What is play therapy and how does it work?
It may seem fairly obvious on the surface that therapy with children uses play, art, and movement versus traditional talk therapy techniques (falling back on that old therapy cliché How does that make you feel? just doesn’t cut it for kids—or most adults!). However, you may have some questions about the process.
What is play therapy?
Play therapy is is a structured, theoretically based approach to therapy with children that works through the primary way kids communicate and learn: play! A play therapist learns what might be going on with a child internally by paying attention to and supporting her or his imaginative explorations. With the therapist’s support and careful interventions, the child can work through difficult feelings and behaviors and unconscious conflicts or blocks.
Play therapy runs on a continuum from non-directive, in which the child is generally in charge of the play with very few restrictions, to more structured directive models in which the therapist follows a particular protocol and guides the child’s play with a clearly defined behavioral change in mind. My approach is generally non-directive, though I may sometimes choose an activity or a particular toy to highlight if I believe it will be helpful for the child.
My child therapy training and approach are psychodynamic and relational in nature. I consider important relationships in the child’s life as well as unconscious defenses and processes that the child (and family) may be using as a way to protect themselves. While these defenses can be useful, they can sometimes get in the way of development. I also use techniques taken from child-centered play therapy, which focuses on a child’s innate, internal pull towards growth within a supportive and empathic therapeutic relationship. Combine the right conditions, including acceptance, a nonjudgmental attitude, and warmth, with a robust space to play and create, and the child will begin to move in a positive, developmentally appropriate direction.
Other approaches to play therapy include expressive arts therapy, cognitive behavioral approaches, and sand tray methods, among others. Theraplay, parent-child interaction therapy (PCIT), and filial therapy all include parents in sessions. Some family therapists offer play-based methods. Many play therapists are registered with the Association for Play Therapy. To become a registered play therapist, one must be licensed and follow a rigorous protocol that includes training and play therapy sessions with direct supervision from a registered play therapist supervisor.
How is play therapy different from simply playing?
Writing about how play therapy works feels a bit like writing about magic, with the therapist as a mysterious figure providing the right mystical conditions for change. Amazing things can happen—but how?
There are four key, necessary, non-mystical conditions to play therapy, conditions that generally only converge in a trained play therapist’s office:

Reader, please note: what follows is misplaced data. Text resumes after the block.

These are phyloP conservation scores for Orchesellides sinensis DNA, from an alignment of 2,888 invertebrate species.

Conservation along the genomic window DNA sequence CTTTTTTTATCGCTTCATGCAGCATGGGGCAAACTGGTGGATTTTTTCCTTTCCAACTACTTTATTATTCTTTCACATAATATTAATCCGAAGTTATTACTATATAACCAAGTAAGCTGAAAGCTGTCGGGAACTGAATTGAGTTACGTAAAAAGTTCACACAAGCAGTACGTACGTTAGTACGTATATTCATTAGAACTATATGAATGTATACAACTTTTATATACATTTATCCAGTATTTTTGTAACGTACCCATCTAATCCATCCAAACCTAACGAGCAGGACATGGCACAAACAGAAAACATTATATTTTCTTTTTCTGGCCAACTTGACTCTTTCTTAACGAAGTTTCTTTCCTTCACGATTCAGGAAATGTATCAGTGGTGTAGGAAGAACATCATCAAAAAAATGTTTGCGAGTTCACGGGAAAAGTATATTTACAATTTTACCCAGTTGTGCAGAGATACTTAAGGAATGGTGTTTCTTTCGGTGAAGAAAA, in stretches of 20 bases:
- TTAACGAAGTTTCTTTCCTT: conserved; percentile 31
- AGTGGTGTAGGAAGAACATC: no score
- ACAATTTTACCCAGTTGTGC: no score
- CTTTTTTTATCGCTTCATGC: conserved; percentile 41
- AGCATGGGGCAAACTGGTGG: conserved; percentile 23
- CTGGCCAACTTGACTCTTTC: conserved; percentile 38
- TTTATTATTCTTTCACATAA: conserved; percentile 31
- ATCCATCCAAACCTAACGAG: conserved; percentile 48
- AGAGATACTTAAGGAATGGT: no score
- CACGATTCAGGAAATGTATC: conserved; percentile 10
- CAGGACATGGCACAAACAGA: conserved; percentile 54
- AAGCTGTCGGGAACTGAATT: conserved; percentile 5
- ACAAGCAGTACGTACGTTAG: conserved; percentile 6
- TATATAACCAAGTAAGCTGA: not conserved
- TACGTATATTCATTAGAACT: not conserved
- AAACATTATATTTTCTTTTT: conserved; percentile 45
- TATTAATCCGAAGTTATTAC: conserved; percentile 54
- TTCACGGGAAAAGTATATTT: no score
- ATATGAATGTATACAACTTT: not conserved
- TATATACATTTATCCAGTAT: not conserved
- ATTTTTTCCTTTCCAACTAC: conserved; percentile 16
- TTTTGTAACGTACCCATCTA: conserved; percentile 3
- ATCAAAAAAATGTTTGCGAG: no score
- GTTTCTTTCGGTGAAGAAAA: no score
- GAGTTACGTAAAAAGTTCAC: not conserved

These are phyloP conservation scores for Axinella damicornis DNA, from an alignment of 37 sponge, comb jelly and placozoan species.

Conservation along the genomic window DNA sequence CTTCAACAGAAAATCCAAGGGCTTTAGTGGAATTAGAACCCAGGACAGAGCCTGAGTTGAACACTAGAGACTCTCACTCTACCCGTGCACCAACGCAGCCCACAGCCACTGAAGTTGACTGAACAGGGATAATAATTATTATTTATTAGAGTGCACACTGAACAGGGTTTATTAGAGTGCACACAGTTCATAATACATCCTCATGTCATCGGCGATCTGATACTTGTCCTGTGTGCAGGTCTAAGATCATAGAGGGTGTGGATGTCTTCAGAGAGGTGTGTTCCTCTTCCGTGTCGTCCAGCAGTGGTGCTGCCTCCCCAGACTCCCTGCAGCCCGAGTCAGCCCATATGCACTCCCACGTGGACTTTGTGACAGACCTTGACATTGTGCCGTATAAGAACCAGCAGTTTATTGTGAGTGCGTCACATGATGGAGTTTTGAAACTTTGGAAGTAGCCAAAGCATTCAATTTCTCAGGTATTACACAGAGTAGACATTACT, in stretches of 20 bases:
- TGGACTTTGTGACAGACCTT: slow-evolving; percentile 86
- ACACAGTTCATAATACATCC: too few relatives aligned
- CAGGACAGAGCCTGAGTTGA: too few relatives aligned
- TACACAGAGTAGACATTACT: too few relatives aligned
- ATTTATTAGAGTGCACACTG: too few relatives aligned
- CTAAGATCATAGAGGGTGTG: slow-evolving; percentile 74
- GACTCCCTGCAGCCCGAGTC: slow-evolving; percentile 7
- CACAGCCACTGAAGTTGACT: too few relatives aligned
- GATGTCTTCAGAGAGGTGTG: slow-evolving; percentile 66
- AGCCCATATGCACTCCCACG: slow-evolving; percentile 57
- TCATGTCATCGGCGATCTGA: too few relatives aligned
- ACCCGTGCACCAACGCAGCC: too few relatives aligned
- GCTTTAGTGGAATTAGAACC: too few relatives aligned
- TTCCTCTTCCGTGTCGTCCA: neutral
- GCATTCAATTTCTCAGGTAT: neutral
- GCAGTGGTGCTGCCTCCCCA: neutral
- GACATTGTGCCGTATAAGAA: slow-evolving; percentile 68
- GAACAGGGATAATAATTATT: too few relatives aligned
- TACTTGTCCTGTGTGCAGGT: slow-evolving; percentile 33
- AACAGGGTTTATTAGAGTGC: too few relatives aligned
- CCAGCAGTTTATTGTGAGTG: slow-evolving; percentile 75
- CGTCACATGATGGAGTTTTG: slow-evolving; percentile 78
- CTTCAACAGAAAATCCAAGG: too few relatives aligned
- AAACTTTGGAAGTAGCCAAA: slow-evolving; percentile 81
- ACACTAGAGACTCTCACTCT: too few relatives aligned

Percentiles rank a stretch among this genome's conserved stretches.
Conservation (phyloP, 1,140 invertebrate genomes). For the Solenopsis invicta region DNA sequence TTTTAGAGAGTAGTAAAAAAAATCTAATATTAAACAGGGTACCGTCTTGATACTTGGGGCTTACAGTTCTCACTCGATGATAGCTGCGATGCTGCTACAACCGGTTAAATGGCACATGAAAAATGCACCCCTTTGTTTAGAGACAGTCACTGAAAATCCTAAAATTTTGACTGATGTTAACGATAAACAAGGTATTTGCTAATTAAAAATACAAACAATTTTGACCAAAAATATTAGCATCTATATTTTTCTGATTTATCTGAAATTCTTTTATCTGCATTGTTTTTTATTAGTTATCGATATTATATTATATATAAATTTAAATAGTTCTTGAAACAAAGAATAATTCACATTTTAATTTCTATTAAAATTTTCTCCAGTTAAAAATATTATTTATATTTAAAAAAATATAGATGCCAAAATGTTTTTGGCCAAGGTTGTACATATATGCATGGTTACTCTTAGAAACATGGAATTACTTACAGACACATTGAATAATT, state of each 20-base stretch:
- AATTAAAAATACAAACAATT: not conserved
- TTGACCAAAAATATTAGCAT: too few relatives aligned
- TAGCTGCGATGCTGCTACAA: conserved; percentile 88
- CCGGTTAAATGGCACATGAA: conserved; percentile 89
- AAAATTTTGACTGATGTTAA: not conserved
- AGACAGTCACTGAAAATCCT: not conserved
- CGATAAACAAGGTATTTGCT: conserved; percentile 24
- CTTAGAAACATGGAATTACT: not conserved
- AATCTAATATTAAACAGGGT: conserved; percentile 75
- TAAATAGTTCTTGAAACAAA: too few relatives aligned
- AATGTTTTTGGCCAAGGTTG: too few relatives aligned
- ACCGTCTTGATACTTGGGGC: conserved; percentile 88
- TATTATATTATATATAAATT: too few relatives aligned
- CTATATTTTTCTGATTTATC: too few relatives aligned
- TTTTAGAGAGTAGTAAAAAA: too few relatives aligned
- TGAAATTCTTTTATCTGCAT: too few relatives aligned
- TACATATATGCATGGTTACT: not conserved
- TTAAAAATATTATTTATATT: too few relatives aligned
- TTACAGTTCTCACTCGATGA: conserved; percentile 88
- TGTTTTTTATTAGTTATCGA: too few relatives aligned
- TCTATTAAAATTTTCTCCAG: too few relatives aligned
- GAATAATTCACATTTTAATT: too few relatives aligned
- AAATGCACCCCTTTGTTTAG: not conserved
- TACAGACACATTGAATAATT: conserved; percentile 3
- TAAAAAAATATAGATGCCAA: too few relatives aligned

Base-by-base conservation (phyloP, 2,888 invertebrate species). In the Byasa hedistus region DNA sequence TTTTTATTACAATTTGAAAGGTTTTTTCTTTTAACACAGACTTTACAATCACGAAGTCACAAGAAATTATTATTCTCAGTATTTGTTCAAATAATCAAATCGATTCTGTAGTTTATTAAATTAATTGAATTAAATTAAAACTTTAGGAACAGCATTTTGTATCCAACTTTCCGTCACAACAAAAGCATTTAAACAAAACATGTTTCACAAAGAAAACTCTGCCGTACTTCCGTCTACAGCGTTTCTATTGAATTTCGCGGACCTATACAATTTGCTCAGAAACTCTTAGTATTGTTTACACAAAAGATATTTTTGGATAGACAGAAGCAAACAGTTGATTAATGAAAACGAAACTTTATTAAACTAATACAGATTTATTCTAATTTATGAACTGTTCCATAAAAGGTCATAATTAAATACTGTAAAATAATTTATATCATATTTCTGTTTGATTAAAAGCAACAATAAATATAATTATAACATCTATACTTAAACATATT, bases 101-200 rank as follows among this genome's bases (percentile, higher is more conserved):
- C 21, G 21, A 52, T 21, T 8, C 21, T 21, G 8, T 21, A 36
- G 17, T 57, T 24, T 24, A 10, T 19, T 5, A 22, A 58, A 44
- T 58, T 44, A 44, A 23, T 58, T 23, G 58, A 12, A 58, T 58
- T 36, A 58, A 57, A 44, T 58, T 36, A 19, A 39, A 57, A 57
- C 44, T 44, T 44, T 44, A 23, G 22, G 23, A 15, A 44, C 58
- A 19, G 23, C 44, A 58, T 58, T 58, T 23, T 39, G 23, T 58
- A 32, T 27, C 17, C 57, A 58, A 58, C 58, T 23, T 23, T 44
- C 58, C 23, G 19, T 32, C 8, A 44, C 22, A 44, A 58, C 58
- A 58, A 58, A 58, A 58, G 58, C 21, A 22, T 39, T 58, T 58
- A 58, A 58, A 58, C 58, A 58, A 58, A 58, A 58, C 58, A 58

A nonjudgmental, accepting, trained clinician who maintains clear boundaries and pays attention to play themes and how to address them in the moment and over time
Play space with toys and art supplies that allow for rich symbolic play and expression
At least one parent or caregiver that is ready to collaborate and think with their child’s therapist about how best to support the child. This can happen in session or in separate parent meetings.
Child/family who could benefit from therapeutic support
OK. But how does the change happen in play therapy?
A play therapist “holds” a lot for children and their families. Some behaviors, emotions, or disturbing fantasies and/or experiences may be difficult for a parent to tolerate. It can be scary or frustrating for a parent to take in these things without trying to intervene or help. In therapy, a child has a nonjudgmental space to process those potentially overwhelming feelings, thoughts, and experiences, with an empathic professional to observe and guide the child and family. By being nonreactive, curious, and observant without being intrusive and knowing when to intervene and when to let things be, a play therapist provides the right conditions for a child to express and work through anxiety, fear, and trauma, among other issues. In addition, a play therapist can translate the meaning of the play into something helpful for parents and provide suggestions on how to support the child at home and at school.
Do you think your child would benefit from play therapy?
If your child has been struggling and you think he or she would benefit from play therapy, email or call me for your free initial consultation. If you are interested in finding a registered play therapist, the Association for Play Therapy has a searchable directory you can use. I am also happy to help you find someone with the approach you are comfortable with.